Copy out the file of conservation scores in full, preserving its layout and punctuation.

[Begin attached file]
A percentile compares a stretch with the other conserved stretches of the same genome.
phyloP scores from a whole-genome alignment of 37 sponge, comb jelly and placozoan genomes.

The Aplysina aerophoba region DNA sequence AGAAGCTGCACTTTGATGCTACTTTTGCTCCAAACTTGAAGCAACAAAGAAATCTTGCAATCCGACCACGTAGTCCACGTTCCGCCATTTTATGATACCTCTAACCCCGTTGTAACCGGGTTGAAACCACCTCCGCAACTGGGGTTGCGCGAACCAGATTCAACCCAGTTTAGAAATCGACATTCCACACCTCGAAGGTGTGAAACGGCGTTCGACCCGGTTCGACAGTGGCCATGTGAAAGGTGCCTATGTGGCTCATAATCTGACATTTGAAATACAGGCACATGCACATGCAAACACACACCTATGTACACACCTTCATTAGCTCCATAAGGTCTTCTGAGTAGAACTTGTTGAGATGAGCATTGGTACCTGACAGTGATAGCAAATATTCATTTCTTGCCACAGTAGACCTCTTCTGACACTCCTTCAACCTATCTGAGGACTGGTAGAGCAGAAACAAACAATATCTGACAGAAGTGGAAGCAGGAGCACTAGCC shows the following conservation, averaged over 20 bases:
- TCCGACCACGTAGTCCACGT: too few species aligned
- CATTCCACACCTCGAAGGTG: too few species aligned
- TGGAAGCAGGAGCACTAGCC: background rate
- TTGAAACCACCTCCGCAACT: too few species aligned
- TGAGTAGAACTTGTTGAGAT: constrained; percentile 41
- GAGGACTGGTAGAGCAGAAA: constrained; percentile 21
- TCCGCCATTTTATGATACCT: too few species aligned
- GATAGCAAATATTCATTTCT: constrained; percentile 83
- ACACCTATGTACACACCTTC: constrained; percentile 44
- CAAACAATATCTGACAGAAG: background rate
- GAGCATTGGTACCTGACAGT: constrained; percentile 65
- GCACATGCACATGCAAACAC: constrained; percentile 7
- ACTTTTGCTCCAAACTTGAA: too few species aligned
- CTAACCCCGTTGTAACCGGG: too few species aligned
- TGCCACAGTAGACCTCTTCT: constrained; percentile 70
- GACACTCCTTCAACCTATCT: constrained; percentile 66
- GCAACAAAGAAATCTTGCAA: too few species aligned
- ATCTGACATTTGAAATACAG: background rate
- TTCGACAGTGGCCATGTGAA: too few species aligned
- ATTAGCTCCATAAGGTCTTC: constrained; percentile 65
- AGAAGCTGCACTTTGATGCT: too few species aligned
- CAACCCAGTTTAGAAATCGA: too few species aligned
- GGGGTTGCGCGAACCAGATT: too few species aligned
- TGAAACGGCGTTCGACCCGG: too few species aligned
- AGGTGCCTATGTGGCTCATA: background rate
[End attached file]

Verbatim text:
A percentile compares a stretch with the other conserved stretches of the same genome.
phyloP scores from a whole-genome alignment of 37 sponge, comb jelly and placozoan genomes.

The Aplysina aerophoba region DNA sequence AGAAGCTGCACTTTGATGCTACTTTTGCTCCAAACTTGAAGCAACAAAGAAATCTTGCAATCCGACCACGTAGTCCACGTTCCGCCATTTTATGATACCTCTAACCCCGTTGTAACCGGGTTGAAACCACCTCCGCAACTGGGGTTGCGCGAACCAGATTCAACCCAGTTTAGAAATCGACATTCCACACCTCGAAGGTGTGAAACGGCGTTCGACCCGGTTCGACAGTGGCCATGTGAAAGGTGCCTATGTGGCTCATAATCTGACATTTGAAATACAGGCACATGCACATGCAAACACACACCTATGTACACACCTTCATTAGCTCCATAAGGTCTTCTGAGTAGAACTTGTTGAGATGAGCATTGGTACCTGACAGTGATAGCAAATATTCATTTCTTGCCACAGTAGACCTCTTCTGACACTCCTTCAACCTATCTGAGGACTGGTAGAGCAGAAACAAACAATATCTGACAGAAGTGGAAGCAGGAGCACTAGCC shows the following conservation, averaged over 20 bases:
- TCCGACCACGTAGTCCACGT: too few species aligned
- CATTCCACACCTCGAAGGTG: too few species aligned
- TGGAAGCAGGAGCACTAGCC: background rate
- TTGAAACCACCTCCGCAACT: too few species aligned
- TGAGTAGAACTTGTTGAGAT: constrained; percentile 41
- GAGGACTGGTAGAGCAGAAA: constrained; percentile 21
- TCCGCCATTTTATGATACCT: too few species aligned
- GATAGCAAATATTCATTTCT: constrained; percentile 83
- ACACCTATGTACACACCTTC: constrained; percentile 44
- CAAACAATATCTGACAGAAG: background rate
- GAGCATTGGTACCTGACAGT: constrained; percentile 65
- GCACATGCACATGCAAACAC: constrained; percentile 7
- ACTTTTGCTCCAAACTTGAA: too few species aligned
- CTAACCCCGTTGTAACCGGG: too few species aligned
- TGCCACAGTAGACCTCTTCT: constrained; percentile 70
- GACACTCCTTCAACCTATCT: constrained; percentile 66
- GCAACAAAGAAATCTTGCAA: too few species aligned
- ATCTGACATTTGAAATACAG: background rate
- TTCGACAGTGGCCATGTGAA: too few species aligned
- ATTAGCTCCATAAGGTCTTC: constrained; percentile 65
- AGAAGCTGCACTTTGATGCT: too few species aligned
- CAACCCAGTTTAGAAATCGA: too few species aligned
- GGGGTTGCGCGAACCAGATT: too few species aligned
- TGAAACGGCGTTCGACCCGG: too few species aligned
- AGGTGCCTATGTGGCTCATA: background rate